BEES Knees: Bilateral Expedited Exam Supporting Quantitative Imaging of Knees
Emma Bahroos1, Radhika Tibrewala1, Misung Han1, Bruno Astuto Arouche Nunes1, Valentina Pedoia1, and Sharmila Majumdar1

1Radiology, UCSF, San Francisco, CA, United States


Osteoarthritis (OA) is a degenerative joint disease that commonly affects bilateral joints. This study combined simultaneous bilateral knee MRI with an automatic image processing for faster acquisition to image biomarker extraction. Simultaneous bilateral knee MRIs of 5 healthy volunteers was compared to singularly acquired knee images. Isotropic 3D CUBE FSE were used to automatically segment cartilage. Voxel based relaxometry from 3D combined T1ρ/T2 was evaluated for both types of acquisition. Our results show the ability of dual coil configuration allows for high resolution isotropic images, while also retaining the accuracy of quantitative data when compared to singly acquired bilateral knees.


Osteoarthritis (OA) is a commonly bilateral degenerative joint disease1,2. Studies have shown the effectiveness of MRI to assess morphological changes and detect early biochemical changes in the knee3, 4, 5, however with long scan times, MRI has been a deterrent for bilateral joint screening. Kogan et al. demonstrated reduced scan time and comparable image quality with simultaneous knee MRI6. This study further aims to combine simultaneous bilateral knee acquisition with automatic image post-processing for faster, end-to-end quantitative pipelines, from acquisition to image biomarker extraction. Automatic cartilage segmentation and morphometry from 3D CUBE, and voxel based relaxometry from 3D combined T1ρ/T2 will be evaluated7.


Five (4 females) healthy volunteers were recruited for this study and imaged on a 3T MR750 GE scanner. Subjects were positioned supine, feet first with two medium flex, receive only coils wrapped on each knee. 3D CUBEs were acquired for all subjects, and 3D T1ρ/T2 on 4.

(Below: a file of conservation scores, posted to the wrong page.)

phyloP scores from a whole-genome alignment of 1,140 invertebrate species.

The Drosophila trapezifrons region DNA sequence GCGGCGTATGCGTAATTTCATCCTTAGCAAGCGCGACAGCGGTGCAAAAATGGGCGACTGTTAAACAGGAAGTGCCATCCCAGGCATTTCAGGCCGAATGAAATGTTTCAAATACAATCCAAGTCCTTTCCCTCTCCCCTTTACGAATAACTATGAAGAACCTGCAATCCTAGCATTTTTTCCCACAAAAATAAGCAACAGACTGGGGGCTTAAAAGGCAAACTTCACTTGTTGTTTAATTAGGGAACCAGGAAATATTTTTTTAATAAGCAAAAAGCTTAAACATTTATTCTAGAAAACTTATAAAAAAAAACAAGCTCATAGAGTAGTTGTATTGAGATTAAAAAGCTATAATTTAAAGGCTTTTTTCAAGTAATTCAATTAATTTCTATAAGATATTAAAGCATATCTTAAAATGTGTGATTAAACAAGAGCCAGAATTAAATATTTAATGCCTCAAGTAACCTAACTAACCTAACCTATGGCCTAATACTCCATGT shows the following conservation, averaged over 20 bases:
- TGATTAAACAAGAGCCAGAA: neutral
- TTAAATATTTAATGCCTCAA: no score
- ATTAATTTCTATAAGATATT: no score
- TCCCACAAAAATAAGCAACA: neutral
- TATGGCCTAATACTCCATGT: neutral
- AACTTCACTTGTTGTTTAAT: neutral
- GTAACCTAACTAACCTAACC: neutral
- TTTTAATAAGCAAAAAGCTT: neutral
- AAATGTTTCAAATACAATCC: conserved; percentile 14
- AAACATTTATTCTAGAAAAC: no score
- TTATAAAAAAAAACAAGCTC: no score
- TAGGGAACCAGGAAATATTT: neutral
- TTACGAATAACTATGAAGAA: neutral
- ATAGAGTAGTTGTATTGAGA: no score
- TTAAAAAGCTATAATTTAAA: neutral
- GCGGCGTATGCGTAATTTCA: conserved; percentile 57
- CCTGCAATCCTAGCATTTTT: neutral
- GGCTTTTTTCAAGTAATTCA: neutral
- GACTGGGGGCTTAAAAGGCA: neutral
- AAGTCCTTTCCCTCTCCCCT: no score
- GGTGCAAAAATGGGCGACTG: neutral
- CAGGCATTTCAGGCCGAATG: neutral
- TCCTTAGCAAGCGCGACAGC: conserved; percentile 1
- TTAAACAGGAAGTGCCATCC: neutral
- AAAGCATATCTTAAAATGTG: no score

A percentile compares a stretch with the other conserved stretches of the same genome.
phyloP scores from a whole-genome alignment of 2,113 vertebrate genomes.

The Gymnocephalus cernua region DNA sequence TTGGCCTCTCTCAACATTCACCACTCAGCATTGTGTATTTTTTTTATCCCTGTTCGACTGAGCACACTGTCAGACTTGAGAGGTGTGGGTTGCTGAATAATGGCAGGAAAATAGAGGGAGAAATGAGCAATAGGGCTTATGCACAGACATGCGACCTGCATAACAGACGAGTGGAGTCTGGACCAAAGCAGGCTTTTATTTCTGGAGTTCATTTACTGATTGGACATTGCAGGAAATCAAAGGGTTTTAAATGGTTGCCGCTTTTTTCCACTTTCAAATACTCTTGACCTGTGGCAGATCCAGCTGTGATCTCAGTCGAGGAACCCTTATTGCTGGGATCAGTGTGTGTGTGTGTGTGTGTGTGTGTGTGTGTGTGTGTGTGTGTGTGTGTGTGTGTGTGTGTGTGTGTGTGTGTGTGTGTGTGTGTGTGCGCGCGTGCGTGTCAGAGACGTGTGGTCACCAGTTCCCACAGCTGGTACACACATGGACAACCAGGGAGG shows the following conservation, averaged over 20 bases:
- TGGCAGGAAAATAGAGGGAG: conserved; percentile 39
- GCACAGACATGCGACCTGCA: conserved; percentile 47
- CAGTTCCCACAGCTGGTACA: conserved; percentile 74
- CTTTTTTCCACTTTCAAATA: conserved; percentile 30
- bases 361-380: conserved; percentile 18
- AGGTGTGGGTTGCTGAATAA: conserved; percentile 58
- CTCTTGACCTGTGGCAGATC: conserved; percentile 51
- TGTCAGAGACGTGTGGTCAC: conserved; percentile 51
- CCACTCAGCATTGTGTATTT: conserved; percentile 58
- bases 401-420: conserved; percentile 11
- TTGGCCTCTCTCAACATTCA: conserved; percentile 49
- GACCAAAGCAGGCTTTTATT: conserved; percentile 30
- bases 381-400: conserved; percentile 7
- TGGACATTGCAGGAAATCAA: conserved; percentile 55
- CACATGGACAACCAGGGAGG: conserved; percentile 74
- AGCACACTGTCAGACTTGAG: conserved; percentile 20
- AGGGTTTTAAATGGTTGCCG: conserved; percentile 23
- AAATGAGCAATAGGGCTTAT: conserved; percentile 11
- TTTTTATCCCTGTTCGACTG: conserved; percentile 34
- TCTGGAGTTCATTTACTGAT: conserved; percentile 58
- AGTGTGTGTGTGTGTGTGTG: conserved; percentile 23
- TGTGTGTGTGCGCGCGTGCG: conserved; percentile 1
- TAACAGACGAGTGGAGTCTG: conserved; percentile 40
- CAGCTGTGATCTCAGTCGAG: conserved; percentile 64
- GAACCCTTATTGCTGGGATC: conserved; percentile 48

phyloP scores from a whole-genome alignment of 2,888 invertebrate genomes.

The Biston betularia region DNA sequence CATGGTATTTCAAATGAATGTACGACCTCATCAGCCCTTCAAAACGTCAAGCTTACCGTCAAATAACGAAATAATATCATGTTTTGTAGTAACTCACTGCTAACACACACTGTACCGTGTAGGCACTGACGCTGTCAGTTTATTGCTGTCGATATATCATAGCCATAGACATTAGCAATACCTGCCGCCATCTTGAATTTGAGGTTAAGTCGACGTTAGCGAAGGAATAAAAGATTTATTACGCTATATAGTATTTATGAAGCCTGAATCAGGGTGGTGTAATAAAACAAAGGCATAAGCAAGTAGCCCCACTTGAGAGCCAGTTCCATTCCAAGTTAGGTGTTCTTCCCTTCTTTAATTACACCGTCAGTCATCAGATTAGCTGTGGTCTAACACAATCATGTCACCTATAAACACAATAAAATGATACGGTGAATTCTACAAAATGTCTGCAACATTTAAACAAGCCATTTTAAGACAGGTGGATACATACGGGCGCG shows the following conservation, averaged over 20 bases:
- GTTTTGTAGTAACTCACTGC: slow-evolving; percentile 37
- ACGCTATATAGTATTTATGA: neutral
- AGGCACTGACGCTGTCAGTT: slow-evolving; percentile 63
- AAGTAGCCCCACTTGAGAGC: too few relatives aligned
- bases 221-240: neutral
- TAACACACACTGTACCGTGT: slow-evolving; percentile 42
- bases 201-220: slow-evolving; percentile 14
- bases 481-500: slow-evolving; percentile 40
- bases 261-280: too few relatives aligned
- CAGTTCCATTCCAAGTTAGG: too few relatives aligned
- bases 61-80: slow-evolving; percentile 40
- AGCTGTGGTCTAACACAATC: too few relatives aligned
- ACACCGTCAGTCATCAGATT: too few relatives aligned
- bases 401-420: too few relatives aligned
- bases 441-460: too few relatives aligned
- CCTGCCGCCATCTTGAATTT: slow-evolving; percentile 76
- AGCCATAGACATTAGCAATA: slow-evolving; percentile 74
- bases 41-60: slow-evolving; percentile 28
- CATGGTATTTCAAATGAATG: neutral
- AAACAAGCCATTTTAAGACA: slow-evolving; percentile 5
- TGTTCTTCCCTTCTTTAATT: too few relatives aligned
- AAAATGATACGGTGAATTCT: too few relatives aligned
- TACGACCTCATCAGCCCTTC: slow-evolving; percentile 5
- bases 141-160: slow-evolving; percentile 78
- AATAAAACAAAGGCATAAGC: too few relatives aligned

Image Acquisition and hardware set up: Coil modifications and set up for this study were as described by Kogan et al. The MR acquisition of bilateral knees using two coil configuration included: 1) 3D high resolution isotropic CUBE FSE with fat suppression and 2) 3D T1ρ/T2. The 3D T1ρ/T2 sequence was also acquired to image both knees with single coil configuration for comparison with synchronous bilateral acquisition. MR acquisition parameters are summarized in Table 1. B1 mapping was performed by using Bloch-Seigert shift method, and B0 off-resonance map was measured by acquiring six echoes for inhomogeneity visualization8,9. To ensure proper fat suppression, left and right knee shim and center frequency values were averaged for all simultaneous bilateral knee acquisition.

Image post processing and analysis: Line of profile analysis was used to automatically detect central noise point to split the two knees that were acquired simultaneously.

3D T1ρ/T2: T1ρ and T2 maps were obtained by fitting the images with different TSL and TE values, applied to each voxel as described by Pedoia et al10. Six cartilage regions were semi-automatically segmented on simultaneously acquired knees and singly imaged knees were non-rigidly registered to their simultaneous imaged counterpart10. Mean T1ρ and T2 values were computed for each compartment for comparison between single and dual knee acquisitions.

3D CUBE: High resolution cartilage and meniscus segmentation was inferred from a previously trained deep learning model (3D V-net11). Training and validation was performed on 480 manually segmented 3D CUBE FSE acquired with classical single knee protocol. No additional training on data acquired with the current simultaneous bilateral knee protocol was done and no model fine tuning was performed. After segmentation, left and right knees were registered in the same space using Iterative Closest Point algorithm (ICP) and local differences in cartilage thickness between both knees were evaluated and rendered in 3D color map for visual inspection.